In fact, sometimes I think it makes it more engaging. One of my favorite protagonists in recent history is Ezio Auditore from Assassin’s Creed II. His story as it’s told is one of tragedy and heartache, rage and dedication. Many of the things he goes through in the game are utterly foreign concepts. I don’t know what it’s like to lose a family to a corrupt oligarchy, but I do understand wallowing in helplessness, the desire of revenge, the hope of peace at the end of the tunnel. But those moments, despite their foreignness, still draw out strong emotions in me. The ending of 2006’s Prince of Persia made me scream loudly as the Prince defied what I wanted to happen and completely rewrote how the ending should be, but, let me tell you, does it ever make him an interesting character!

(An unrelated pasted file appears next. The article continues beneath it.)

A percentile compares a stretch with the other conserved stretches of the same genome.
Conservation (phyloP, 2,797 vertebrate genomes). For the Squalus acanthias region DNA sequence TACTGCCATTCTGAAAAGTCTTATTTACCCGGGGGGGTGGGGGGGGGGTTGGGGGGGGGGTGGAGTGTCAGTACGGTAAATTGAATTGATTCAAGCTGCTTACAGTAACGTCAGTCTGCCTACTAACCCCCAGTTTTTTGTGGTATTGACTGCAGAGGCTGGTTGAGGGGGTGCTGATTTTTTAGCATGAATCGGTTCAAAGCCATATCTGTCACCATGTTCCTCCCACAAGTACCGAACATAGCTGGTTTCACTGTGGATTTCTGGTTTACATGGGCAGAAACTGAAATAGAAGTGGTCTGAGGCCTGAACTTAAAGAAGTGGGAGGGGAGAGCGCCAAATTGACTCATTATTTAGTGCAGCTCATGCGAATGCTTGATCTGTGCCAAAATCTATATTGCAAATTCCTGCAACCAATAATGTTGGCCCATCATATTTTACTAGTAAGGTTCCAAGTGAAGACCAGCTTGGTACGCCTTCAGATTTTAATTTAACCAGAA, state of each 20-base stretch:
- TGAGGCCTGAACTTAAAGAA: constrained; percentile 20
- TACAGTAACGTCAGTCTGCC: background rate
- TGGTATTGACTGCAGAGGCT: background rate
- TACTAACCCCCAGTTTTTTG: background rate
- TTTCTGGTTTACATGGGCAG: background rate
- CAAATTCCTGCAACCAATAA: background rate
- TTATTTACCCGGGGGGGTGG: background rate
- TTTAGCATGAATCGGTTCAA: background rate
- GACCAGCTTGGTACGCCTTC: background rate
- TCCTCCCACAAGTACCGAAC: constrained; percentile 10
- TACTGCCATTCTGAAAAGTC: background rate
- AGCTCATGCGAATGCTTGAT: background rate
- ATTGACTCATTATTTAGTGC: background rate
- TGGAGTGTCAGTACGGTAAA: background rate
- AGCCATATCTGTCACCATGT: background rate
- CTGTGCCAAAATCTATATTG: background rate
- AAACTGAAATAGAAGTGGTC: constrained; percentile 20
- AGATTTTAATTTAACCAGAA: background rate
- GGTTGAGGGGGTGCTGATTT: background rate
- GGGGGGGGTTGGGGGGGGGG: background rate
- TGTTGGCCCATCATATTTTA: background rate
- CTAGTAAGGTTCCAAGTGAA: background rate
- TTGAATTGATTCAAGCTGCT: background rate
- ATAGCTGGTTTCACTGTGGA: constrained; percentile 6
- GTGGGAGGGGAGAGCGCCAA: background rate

The ending of Prince of Persia made me scream loudly as the Prince completely rewrote how the ending should be, but does it ever make him an interesting character!
The “tradition” of Link’s being a link to the player isn’t predicated upon him being a silent protagonist. In so many games now, developers set up dialog trees of mind-bogglingly complex depth to allow users to establish their own characters. Mass Effect has used this to great success. Commander Shephard is ill-defined; that character starts out as a complete cipher without any details whatsoever, including gender and physical appearance. But to each player, Commander Shephard isn’t a cipher; ask 10 different players who Commander Shephard is and you’ll get 11 different answers. That’s because he or she is still a link between the player and the game because the player defines the character, not the other way around.
Besides, Link isn’t a mute
But just because Link hasn’t actually had any lines of text in the game doesn’t mean he’s actually silent. I don’t mean to say that he can’t be a hero of few words, but to suggest that he’s actually incapable of speech or has taken some total vow of silence is fairly impractical, especially in such a big world as Hyrule.